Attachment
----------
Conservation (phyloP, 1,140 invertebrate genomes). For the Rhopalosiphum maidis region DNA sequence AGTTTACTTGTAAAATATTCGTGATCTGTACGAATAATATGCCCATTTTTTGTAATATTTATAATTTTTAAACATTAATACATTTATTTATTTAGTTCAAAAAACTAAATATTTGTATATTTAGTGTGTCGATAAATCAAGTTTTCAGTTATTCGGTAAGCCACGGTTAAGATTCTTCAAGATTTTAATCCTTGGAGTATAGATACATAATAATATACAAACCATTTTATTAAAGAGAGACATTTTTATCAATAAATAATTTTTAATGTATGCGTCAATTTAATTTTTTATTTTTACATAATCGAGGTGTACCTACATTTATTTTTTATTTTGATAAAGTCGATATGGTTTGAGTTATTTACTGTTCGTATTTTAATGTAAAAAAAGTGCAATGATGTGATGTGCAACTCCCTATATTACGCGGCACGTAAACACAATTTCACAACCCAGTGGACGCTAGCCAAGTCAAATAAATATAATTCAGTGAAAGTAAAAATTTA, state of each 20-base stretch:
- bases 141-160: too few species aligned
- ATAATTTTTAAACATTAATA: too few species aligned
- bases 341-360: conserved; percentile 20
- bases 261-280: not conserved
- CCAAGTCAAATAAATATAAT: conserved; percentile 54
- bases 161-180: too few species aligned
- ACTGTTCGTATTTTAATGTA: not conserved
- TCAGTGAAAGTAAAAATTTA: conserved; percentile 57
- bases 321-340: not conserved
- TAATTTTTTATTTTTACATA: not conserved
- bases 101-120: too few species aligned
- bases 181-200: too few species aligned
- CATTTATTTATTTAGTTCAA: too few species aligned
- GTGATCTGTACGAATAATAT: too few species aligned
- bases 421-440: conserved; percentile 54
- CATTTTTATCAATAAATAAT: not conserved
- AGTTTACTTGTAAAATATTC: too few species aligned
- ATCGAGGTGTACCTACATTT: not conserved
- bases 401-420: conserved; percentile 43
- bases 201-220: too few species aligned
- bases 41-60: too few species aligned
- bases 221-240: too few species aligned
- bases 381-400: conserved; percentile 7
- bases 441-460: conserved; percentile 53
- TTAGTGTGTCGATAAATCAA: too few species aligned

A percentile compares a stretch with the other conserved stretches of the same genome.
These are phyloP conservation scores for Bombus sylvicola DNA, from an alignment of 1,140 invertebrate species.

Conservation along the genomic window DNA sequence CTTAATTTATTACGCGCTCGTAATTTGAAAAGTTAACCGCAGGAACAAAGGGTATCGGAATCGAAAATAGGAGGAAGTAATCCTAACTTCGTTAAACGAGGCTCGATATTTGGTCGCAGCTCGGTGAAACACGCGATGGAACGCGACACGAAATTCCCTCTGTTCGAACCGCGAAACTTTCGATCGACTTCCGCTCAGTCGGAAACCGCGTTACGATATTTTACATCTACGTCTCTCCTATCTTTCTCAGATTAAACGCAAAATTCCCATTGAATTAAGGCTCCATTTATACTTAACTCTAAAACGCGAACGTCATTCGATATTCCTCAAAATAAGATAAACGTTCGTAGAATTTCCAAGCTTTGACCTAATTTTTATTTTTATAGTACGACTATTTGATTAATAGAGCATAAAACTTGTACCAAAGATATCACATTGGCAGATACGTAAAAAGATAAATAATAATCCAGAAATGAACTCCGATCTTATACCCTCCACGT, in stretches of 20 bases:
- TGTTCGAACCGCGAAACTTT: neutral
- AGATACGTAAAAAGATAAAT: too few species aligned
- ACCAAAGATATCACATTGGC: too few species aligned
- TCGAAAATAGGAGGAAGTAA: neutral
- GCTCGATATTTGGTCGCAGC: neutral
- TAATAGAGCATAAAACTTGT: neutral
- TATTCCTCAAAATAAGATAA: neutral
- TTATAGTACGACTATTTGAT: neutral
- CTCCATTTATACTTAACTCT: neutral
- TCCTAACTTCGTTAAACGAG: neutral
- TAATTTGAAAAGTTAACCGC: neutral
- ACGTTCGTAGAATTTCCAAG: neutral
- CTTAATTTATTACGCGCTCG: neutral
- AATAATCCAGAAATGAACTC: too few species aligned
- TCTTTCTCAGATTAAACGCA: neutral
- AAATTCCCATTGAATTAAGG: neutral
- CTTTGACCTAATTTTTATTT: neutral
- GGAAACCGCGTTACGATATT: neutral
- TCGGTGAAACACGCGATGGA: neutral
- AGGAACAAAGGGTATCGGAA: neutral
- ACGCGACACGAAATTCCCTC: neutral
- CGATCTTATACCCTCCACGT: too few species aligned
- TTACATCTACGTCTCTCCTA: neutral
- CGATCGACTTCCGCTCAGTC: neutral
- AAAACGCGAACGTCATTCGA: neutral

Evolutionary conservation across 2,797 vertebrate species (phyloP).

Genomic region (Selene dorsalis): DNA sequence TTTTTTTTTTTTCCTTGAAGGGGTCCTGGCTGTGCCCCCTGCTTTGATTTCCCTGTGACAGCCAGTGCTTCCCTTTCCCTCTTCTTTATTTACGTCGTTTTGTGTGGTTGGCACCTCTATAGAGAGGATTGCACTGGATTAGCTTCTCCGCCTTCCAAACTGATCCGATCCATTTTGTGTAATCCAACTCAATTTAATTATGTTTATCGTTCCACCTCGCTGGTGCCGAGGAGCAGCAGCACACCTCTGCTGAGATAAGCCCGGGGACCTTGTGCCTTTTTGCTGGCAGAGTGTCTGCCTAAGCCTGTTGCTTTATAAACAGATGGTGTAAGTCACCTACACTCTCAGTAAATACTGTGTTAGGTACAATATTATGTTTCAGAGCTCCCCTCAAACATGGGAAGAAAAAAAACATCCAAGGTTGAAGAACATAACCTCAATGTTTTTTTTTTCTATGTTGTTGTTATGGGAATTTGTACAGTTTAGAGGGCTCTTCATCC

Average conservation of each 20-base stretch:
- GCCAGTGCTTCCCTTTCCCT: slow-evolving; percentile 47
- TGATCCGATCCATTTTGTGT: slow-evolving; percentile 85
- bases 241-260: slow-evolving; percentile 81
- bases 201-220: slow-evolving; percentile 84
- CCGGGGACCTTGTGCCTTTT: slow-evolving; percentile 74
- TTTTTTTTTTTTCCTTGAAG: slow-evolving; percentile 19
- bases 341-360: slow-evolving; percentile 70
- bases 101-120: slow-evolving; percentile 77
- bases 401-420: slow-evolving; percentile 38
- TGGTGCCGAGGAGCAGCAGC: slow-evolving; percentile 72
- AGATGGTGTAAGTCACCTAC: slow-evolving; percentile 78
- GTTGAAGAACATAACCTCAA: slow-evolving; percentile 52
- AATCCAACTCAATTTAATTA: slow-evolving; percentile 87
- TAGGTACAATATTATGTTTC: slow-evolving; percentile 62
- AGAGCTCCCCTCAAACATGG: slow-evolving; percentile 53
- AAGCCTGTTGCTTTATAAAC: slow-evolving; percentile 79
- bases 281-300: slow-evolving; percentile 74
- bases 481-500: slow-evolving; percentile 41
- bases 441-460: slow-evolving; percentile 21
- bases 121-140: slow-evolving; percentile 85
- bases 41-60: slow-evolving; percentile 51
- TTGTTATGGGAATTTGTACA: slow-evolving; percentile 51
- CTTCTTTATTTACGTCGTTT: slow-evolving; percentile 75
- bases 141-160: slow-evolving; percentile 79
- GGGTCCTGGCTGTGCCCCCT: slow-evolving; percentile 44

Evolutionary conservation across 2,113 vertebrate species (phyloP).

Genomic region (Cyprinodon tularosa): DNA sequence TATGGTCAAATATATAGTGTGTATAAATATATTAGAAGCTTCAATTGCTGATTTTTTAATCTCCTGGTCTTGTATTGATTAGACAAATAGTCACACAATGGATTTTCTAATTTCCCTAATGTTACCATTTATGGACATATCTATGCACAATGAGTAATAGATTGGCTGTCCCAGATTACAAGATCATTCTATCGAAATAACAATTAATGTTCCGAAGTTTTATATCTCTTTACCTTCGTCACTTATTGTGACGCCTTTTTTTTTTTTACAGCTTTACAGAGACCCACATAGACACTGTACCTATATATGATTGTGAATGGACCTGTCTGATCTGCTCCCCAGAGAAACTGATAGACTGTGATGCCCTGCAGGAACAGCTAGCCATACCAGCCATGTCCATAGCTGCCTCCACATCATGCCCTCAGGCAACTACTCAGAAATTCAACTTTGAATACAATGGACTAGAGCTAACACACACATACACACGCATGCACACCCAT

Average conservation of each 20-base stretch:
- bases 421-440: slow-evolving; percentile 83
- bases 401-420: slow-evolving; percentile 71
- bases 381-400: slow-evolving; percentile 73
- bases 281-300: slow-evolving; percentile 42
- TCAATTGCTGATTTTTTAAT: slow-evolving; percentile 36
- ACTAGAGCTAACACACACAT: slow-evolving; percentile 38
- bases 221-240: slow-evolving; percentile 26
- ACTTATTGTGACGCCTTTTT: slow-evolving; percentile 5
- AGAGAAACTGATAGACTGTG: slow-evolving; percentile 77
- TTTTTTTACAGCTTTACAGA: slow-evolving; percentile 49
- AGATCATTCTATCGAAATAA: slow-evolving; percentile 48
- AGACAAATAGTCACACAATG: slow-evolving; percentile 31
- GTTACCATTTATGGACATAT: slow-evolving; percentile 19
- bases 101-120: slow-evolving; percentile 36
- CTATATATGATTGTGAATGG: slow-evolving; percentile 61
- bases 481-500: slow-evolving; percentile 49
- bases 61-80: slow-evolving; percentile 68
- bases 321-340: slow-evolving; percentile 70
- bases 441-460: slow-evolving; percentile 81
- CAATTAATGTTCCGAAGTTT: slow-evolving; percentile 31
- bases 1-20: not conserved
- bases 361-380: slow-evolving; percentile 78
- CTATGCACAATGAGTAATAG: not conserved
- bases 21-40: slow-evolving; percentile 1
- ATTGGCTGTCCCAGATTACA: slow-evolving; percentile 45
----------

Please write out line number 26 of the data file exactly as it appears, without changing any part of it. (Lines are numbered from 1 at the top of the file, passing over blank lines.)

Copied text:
- TTAGTGTGTCGATAAATCAA: too few species aligned